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Sharpening has a clear purpose. It makes a photograph appear more sharply focused, but what good are the many blurring and averaging filters? Blurring is something you actively avoid when shooting a photo. Averaging makes an image look like it was rendered in candle wax and melted. Why would you want to take an image with sharply focused details and gum it up? Because details are not always good. Especially when they're unflattering flaws that are ingrained into every square inch of exposed flesh. Entire multibillion dollar industries, cosmetics, dermatology, plastic surgery are founded on the principles that we just as soon withhold such details from public scrutiny.
So where focus is concerned, give me the eyes of an eagle, but make those around me blind. Photography only makes matters worse. Film adds grain, print adds texture, scanners add dust, digital cameras add noise. These artifacts are the relatively slight miscommunications inherent in the enormous translation from real life to the photographic image. Some photographic problems demand meticulous, painterly attention, as we reviewed back in the chapter on replace retouch and edit. But others just need a little bit of generalized focus removal.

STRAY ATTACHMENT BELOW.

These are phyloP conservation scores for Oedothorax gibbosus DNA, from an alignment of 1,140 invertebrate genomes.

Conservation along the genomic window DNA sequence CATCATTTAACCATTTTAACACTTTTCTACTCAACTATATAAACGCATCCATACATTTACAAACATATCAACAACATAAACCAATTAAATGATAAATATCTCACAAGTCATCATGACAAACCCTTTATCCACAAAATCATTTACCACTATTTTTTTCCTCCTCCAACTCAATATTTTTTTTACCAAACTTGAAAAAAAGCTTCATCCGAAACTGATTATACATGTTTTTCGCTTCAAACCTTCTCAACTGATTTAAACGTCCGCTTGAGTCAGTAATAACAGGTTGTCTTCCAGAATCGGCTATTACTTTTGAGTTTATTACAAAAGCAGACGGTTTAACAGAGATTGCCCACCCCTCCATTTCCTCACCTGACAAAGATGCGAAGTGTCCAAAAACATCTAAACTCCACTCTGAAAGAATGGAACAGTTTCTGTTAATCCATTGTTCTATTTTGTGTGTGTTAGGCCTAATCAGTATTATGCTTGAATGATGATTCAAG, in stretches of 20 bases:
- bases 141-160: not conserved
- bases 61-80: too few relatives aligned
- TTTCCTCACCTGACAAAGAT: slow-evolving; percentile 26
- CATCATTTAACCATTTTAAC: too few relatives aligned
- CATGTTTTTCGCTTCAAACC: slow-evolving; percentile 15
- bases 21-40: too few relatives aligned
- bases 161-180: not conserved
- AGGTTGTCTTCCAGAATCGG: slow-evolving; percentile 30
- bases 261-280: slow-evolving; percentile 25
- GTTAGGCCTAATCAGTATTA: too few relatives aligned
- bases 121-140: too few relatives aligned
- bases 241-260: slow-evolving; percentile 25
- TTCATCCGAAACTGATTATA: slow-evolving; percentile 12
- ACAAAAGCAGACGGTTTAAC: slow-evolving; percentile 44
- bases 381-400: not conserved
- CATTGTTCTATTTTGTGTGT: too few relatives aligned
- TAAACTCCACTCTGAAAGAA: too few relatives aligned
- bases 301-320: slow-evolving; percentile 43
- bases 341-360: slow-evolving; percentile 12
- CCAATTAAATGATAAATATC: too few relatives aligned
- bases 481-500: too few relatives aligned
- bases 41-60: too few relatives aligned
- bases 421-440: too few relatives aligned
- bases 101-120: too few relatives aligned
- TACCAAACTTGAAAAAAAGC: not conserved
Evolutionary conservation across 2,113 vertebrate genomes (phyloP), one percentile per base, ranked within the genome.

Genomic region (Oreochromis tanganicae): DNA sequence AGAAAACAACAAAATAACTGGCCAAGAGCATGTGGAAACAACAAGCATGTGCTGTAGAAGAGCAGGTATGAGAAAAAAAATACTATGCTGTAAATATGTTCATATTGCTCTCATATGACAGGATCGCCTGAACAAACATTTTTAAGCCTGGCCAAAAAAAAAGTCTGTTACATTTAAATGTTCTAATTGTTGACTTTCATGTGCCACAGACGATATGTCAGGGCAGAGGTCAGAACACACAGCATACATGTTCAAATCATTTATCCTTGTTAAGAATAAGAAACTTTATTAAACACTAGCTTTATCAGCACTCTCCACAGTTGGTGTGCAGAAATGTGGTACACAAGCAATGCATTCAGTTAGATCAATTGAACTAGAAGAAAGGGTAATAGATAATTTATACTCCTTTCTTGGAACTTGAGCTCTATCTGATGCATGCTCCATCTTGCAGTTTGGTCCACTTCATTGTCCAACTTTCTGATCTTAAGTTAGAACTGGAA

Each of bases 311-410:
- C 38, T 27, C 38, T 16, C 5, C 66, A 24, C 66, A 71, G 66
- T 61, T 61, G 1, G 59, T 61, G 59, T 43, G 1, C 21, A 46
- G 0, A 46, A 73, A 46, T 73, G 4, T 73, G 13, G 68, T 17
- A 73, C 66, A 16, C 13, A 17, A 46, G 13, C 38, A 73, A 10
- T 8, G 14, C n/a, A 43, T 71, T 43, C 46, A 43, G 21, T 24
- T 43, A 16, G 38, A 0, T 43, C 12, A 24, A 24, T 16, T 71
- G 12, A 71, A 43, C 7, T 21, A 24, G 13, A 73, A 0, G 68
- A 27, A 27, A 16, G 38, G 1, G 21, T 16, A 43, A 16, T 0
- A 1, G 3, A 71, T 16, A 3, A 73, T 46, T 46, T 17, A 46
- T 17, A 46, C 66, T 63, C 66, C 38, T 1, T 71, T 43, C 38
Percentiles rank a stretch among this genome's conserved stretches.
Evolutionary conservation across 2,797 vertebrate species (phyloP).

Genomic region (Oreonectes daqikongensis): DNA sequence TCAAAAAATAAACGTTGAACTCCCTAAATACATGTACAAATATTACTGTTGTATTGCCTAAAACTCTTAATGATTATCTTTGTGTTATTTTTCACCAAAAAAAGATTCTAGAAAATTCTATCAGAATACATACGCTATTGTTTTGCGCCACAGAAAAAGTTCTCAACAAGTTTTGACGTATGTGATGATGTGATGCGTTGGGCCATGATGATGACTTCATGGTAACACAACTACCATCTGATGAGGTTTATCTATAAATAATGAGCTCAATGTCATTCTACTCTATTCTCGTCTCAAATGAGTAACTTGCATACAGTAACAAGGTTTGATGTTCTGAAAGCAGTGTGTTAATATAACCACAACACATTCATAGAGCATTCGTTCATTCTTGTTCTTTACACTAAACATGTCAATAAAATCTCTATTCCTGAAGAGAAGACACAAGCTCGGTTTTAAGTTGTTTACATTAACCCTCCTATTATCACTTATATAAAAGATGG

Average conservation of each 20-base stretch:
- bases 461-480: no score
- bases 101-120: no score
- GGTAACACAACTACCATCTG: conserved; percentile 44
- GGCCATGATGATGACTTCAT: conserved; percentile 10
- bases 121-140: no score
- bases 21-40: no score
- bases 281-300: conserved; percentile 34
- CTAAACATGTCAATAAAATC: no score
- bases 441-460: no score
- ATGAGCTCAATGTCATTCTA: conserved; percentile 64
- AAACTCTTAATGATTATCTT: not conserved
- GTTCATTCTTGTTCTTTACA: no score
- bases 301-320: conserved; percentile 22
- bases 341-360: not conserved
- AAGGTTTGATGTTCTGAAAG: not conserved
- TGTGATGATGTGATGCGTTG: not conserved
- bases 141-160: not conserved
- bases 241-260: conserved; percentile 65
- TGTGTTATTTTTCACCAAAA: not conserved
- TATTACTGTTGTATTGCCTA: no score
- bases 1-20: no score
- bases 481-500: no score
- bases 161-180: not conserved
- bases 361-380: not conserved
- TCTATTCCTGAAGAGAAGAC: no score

That's when you bring in the likes of Gaussian Blur, Median and Reduce Noise, which not coincidentally are the topics of this chapter.
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